Your grandmother dies—the one who cared for you after school while your parents worked, and made your senior ball dress—and you deeply grieve her loss. She was a best friend. Now your family and friends tell you to find a “new normal” as you struggle with not having one of your lifelong cheerleaders available for a talk.
Your spouse of a more than four decades has died. This is the person you’ve known and who has known you since the first year of college. Many of your friends (most of whom are still married, still a couple, and have no clue how horribly your heart is broken) encourage you to seek out the “new normal.”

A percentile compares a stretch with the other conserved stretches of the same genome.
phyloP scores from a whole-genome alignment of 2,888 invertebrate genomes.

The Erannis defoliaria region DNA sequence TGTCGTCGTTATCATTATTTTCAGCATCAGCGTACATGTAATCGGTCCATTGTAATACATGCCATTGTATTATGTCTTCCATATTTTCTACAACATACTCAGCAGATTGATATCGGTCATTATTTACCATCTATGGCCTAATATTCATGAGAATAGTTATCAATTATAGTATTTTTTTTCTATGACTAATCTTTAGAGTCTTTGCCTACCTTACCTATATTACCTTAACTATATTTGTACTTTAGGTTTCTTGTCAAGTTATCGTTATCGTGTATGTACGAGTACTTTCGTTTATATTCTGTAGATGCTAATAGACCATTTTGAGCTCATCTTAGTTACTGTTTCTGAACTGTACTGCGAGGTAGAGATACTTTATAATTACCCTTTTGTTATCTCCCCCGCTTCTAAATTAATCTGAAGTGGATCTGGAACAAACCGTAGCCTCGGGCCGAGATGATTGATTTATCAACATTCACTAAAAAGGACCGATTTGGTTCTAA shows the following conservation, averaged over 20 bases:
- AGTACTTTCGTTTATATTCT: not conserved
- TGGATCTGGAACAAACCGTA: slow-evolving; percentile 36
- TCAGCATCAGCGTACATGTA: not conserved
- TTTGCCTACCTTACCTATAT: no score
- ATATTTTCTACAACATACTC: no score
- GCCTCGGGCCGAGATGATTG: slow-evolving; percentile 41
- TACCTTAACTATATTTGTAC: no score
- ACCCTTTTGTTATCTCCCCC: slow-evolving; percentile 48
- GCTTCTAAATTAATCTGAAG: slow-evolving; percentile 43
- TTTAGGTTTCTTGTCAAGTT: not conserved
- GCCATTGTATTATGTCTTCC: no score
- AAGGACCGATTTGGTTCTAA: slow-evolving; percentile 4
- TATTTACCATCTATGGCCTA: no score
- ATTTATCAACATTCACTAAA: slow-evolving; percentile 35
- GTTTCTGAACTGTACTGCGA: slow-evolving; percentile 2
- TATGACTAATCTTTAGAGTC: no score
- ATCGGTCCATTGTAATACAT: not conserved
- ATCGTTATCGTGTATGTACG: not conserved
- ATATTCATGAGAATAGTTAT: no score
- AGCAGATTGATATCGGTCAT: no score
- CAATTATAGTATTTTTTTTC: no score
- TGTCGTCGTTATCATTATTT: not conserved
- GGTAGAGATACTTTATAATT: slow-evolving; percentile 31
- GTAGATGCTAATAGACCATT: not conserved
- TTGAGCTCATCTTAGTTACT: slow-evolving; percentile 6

Your second child dies on the day of birth. For nearly nine months, the ob-gyn said, “Everything was fine.” And then it wasn’t. The child had a name, had a room decorated, and had an excited family ready to welcome her into the world. Gone. But you’re young, friends say. You’ll get over it, friends say. You’ll eventually reach a “new normal,” they say.
Everyone who dies is unique. We know that.
Everyone’s grief is unique. We understand that.
And after death—as grief batters our souls and we’re eating too much or not enough, and sleeping without getting any rest, and with hearts not just broken but shredded—we long for “normal.”
Normal? Read More →by